Danish yacht design wins Prague’s concert hall contract

Danish yacht design wins Prague’s concert hall contract


norman lebrecht

May 18, 2022

Denmarks Bjarke Ingels architectural group has won the international tender for a Vltava Philharmonic hall on the banks of Prague’s river.

The building will have three auditoria, with 1,800, 700 and 500 seats, as well as the city’s music library.

Completion is scheduled for 2032, which seems a long way off.


  • MacroV says:

    The Rudolfinum is actually a great place to hear an orchestra up close – if you’re not sitting behind a pillar – but it’s too small. It will be great to see the Czech Philharmonic in a good, modern hall. Hopefully it won’t actually take 10 years to design and build.

    • Concertgebouw79 says:

      Right. I have seen several concert in that concert hall on Youtube. And it was always a thing very strange about this place. Concerning the reputation the Czech National Symphony Orchestra there’s no problem. But it’s good to do the samething they did with talent in Budapest. But the pression will be high.

  • guest says:

    Cities build new concert halls with three auditoria while people in the music biz complain they can’t fill the halls they already have. Something got lost in translation.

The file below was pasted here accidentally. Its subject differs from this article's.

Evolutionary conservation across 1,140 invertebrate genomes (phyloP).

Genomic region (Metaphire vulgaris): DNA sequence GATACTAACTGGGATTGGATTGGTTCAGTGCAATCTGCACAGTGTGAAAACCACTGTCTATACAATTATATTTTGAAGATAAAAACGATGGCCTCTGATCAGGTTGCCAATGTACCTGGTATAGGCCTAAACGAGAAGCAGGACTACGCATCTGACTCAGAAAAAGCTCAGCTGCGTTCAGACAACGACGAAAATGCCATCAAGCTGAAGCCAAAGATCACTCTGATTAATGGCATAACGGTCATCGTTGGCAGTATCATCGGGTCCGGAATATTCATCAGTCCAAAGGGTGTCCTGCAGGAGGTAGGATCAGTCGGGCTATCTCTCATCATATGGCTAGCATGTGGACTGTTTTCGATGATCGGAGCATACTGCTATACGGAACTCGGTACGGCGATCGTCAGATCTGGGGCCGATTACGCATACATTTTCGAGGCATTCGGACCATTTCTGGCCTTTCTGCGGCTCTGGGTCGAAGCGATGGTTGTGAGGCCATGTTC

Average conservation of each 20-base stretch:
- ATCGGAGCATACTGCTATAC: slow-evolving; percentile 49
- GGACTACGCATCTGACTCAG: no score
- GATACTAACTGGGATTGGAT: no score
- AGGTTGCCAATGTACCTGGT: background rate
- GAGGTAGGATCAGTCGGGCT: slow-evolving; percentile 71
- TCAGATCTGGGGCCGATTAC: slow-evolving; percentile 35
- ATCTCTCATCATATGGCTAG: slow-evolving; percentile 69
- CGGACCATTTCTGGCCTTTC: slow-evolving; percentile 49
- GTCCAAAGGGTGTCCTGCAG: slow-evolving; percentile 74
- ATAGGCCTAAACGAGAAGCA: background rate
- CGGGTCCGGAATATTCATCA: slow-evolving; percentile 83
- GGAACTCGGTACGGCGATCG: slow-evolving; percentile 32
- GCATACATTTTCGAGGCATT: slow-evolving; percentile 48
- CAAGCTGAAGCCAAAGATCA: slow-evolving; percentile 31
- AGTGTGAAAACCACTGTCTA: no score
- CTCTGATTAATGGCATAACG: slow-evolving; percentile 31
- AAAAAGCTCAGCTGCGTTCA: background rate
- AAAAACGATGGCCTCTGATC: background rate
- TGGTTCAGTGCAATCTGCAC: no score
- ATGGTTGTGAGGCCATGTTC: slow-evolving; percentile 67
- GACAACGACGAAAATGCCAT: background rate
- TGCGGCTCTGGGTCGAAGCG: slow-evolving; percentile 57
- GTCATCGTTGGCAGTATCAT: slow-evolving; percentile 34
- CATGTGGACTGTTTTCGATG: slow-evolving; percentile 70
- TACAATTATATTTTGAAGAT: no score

• MacroV says:

      Don’t worry, the Czech Philharmonic will fill their hall.

    • Ionut says:

      This is a current problem. Halls last centuries.

      • guest says:

        This is not a current problem, this is a problem we (society) have since the advent of audio recordings, a problem that got progressively worse every time we invented a new form of entertainment. Radio, Movies, TV, internet. It’s going to get much worse before it’s going to get better, _if_ it is going to get better at all.

        Halls didn’t use to last centuries. Halls used to last just until the next fire burned them to the ground, which happened pretty regularly. Since we have electricity this is less of a problem, and also the reason countries are full of halls. Since the late 19th century halls have indeed a chance to last centuries. And because they last centuries we need more? ‘Great’ reasoning. Lots of halls yet somehow the powers that be always find reasons to waste more taxpayer money on a new hall, read some politician’s vanity project. Why renovate an old hall when you can spend significantly more money on a new one, and go over budget too just because everybody else does. After all, you have buddies in the construction business who need to make a living. And twenty or thirty years down the road another politician will whine the hall can’t be filled and because of that – you guess it – we need to build another one. I bet you won’t like my reply but this doesn’t make it less true. People in the classical music business who comment on this site like to live in a bubble and kick right and left every time reality intrudes.

  • M McGrath says:

    What a stunning building! It brings back fond memories of visits to the beautiful Copenhagen opera house on the waterfront. And Oslo’s magnificent house.